Octopus Arcade Stick
Image: Damien McFerran / Time Extension

If you're a serious fighting game fan, you'll almost certainly own an arcade stick of some description. Titles like Street Fighter, Samurai Shodown and King of Fighters were always designed to be played in the arcades first and foremost, and they rely on precise, low-latency digital input – especially when played at a competitive level.

One-on-one fighting fans have always been relatively well-serviced when it comes to controllers, but the biggest issue is the need to upgrade your stick for every new platform you use. Sure, there are examples which will work across generations (Xbox One > Series S and PS4 > PS5, for example), but there's never truly been a great arcade stick which can function across multiple formats – until now, anyway.

Turkish company TR Fight Stick has launched a crowdfunding campaign for what it hopes will become the gold standard for fighting game aficionados: the Octopus Arcade Stick.

The headline news with this particular stick is that it won't be limited to a single platform; using a standard LAN connection, it will be able to link with a wide range of systems, including Switch, PS5, MiSTer, PC, Steam Deck, Dreamcast, Saturn, Analogue Pocket (via its dock, obviously), Xbox 360 and – if its stretch goals are met – OG Xbox and Neo Geo. Since the crowdfunding campaign went live, TR Fight Stick has revealed that it has partnered with Brook Gaming – a company which produces adapters that allow controllers to be used across different systems – and that means Octopus is going to add even more console support to its arsenal in the future. In short, it's promising to be the one-stop solution for all serious fighting game lovers, but what's it like to actually use?

We were fortunate enough to be sent a prototype of the Octopus, and we've been putting it through its paces over the past week or so. The unit we were sent isn't final – it comes in a 3D-printed shell (the final version will boast a high-quality injection-moulded case), and it currently only supports Dreamcast. Even so, it's clear that the Octopus is shaping up to be a pretty exciting proposition.

First up, the size of the stick is perfect, especially when compared directly to the official arcade stick Sega released for the Dreamcast all those years ago. It's roomier and easier to rest on your knees, and it comes with an additional two face buttons for more control options. High-grade Sanwa parts are used throughout, which is another indication of quality.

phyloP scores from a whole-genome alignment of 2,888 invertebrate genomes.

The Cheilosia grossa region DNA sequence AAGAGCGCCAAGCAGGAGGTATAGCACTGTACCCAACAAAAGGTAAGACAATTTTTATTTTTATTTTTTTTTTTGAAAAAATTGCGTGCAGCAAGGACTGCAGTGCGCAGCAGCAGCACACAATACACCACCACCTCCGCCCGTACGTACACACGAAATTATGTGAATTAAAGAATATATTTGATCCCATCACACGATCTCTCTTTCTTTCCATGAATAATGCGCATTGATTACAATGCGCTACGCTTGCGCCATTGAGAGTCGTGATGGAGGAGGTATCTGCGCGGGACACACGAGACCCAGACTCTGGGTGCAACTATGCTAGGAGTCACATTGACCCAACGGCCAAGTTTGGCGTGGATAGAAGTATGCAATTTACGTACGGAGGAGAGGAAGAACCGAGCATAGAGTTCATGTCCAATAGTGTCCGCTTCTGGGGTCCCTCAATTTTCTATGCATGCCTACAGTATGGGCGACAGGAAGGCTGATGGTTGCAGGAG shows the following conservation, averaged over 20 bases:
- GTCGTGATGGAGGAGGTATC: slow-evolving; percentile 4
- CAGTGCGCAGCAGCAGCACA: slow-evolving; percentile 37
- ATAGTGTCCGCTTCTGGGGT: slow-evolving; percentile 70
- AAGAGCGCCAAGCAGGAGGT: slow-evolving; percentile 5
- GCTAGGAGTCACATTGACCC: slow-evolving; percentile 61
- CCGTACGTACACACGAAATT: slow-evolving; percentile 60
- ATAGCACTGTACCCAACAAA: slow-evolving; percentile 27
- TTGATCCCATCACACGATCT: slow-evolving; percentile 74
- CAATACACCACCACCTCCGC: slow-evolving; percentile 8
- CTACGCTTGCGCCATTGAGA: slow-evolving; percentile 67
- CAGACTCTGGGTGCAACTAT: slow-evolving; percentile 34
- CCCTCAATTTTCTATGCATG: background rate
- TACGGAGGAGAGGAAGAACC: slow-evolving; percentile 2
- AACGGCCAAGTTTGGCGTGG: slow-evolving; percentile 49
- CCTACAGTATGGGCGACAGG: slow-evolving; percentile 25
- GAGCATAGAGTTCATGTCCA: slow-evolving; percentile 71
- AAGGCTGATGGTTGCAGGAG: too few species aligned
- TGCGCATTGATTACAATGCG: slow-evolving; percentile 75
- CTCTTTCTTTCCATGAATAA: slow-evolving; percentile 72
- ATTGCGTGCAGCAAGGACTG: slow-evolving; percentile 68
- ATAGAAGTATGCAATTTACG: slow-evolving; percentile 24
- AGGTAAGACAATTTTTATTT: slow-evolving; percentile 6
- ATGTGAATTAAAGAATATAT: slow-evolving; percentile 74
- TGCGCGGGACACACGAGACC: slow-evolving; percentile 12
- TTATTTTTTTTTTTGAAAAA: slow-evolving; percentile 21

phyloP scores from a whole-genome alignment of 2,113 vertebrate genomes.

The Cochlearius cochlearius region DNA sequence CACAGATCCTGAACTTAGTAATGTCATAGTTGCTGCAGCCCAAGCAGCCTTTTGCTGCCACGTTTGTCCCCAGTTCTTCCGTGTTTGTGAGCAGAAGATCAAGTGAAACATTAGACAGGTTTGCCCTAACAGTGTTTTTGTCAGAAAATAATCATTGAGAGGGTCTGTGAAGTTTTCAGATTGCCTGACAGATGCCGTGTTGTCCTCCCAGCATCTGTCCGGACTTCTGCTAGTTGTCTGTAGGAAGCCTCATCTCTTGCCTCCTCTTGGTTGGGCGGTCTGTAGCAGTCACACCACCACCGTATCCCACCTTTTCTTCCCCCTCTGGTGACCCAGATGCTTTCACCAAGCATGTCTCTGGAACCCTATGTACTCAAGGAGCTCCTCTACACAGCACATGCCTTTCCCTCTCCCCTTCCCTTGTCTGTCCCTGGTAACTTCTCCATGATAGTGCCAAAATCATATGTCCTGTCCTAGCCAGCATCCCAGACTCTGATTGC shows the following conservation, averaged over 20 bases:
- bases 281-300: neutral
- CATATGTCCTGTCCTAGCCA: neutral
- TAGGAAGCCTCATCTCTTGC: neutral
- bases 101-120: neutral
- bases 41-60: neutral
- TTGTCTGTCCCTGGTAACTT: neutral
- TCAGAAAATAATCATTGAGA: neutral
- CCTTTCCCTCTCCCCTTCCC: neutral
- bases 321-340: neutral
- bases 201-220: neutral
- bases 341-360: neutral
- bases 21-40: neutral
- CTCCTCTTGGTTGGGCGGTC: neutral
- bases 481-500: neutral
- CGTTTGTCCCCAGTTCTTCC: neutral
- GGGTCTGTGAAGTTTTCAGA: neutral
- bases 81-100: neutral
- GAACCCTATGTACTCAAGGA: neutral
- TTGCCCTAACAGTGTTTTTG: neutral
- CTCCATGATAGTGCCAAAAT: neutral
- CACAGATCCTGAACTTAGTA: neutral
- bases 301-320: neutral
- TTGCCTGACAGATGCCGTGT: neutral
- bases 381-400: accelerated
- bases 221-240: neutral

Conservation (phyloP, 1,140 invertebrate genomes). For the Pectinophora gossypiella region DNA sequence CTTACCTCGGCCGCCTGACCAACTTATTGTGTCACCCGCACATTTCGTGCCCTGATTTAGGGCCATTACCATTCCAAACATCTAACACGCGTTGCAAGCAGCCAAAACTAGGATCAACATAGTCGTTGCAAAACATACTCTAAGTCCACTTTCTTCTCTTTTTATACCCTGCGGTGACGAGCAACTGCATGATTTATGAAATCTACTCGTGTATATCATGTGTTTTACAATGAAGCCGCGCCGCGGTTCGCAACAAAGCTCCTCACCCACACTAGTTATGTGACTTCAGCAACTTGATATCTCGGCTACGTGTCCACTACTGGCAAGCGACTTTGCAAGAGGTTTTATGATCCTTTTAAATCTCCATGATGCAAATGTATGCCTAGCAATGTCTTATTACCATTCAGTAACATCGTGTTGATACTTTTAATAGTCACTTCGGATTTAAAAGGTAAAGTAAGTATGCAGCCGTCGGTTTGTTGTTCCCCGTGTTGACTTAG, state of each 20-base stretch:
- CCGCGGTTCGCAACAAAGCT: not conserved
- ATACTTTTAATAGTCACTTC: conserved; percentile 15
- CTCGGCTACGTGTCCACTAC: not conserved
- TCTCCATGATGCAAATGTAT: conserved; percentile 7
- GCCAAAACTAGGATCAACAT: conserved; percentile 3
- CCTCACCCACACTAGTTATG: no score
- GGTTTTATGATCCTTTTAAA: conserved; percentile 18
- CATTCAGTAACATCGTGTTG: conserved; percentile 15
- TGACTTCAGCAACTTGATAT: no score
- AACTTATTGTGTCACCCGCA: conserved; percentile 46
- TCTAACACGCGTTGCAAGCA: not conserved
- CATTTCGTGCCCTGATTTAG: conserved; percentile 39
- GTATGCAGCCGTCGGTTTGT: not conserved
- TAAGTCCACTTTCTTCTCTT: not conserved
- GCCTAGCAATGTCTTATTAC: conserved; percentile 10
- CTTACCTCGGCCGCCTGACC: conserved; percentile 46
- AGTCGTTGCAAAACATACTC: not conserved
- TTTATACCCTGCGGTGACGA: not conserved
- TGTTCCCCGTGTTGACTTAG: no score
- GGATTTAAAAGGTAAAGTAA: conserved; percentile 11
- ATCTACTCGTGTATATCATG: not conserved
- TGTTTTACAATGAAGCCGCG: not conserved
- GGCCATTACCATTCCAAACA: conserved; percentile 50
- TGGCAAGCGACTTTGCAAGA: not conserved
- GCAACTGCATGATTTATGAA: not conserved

The other point of note is that the Octopus has a built-in LCD display which aims to replicate the functionality of the Dreamcast VMU. An SD card inside means you have the equivalent of 10 different VMUs inside the Octopus, giving you ample storage space for your save data. Switching between them requires a rather awkward combination of buttons (hold 4K + 4P + Start, and then press left / right to switch cards), but at least it means you won't accidentally switch VMUs mid-game. The LCD is backlit and has various other symbols and indicators included, which we'll come to shortly.

Because this is a serious tournament-level stick, there's even a switch on the back which allows you to disable the 'Start' button (also found on the back). This is to prevent any accidental pauses during competitive gameplay – something that can get you disqualified in some tournaments.

Three other function buttons are found in the top-left corner of the stick. This first toggles SOCD on and off. This feature isn't active as yet, but once it is, it will allow support of Hit Box's 'Simultaneous Opposing Cardinal Directions' system, which will be of particular interest to earnest competitive fighting game players (it's a bit too complex for us). The middle button allows you to toggle the stick between 'digital' and 'analogue' input, while the final button controls Turbo functionality. These features have corresponding indicators, which are displayed on the LCD screen.

The Octopus certainly packs in a lot of functionality, but that would stand for very little if it didn't succeed in its primary goal: being a solid fighting stick. The good news is that, even in its prototype form, this is one seriously good controller. We wouldn't claim to be fighting game experts here at Time Extension – our competitive days ended during the Saturn and Dreamcast era, if we're honest – but after a few moments in the company of this stick, we were pulling off special moves with ease in games like Capcom vs SNK 2, Marvel vs Capcom 2 and Garou: Mark of the Wolves.

When placed side-by-side with the official Dreamcast arcade stick, the Octopus is the clear winner – so, even if you're only after the ultimate control solution for your Dreamcast, the Octopus is already a solid purchase. However, the fact that it will be compatible with other platforms sweetens the deal considerably.

The catch here is that we're currently unable to test just how well the Octopus will perform when it's paired with other consoles – and that might be a major point of consideration, as, with its VMU functionality, it has clearly been designed with the Dreamcast in mind first and foremost.

Octopus Arcade Stick
Image: Damien McFerran / Time Extension

The next sticking point is the price. TR Fight Stick aims to sell the Octopus for $400 USD, although it currently has 'early bird' options on its IndieGoGo page which allows a limited number of customers to save considerably on that cost. That's a lot of green for any gaming controller, no matter how many platforms it may eventually work with – but you could argue that, given you're getting multi-platform support in single purchase, many will see it as a steal.

For now, we'd say we're definitely interested in seeing how the Octopus evolves over time – it certainly has the foundations in place to become one of the best fighting sticks money can buy.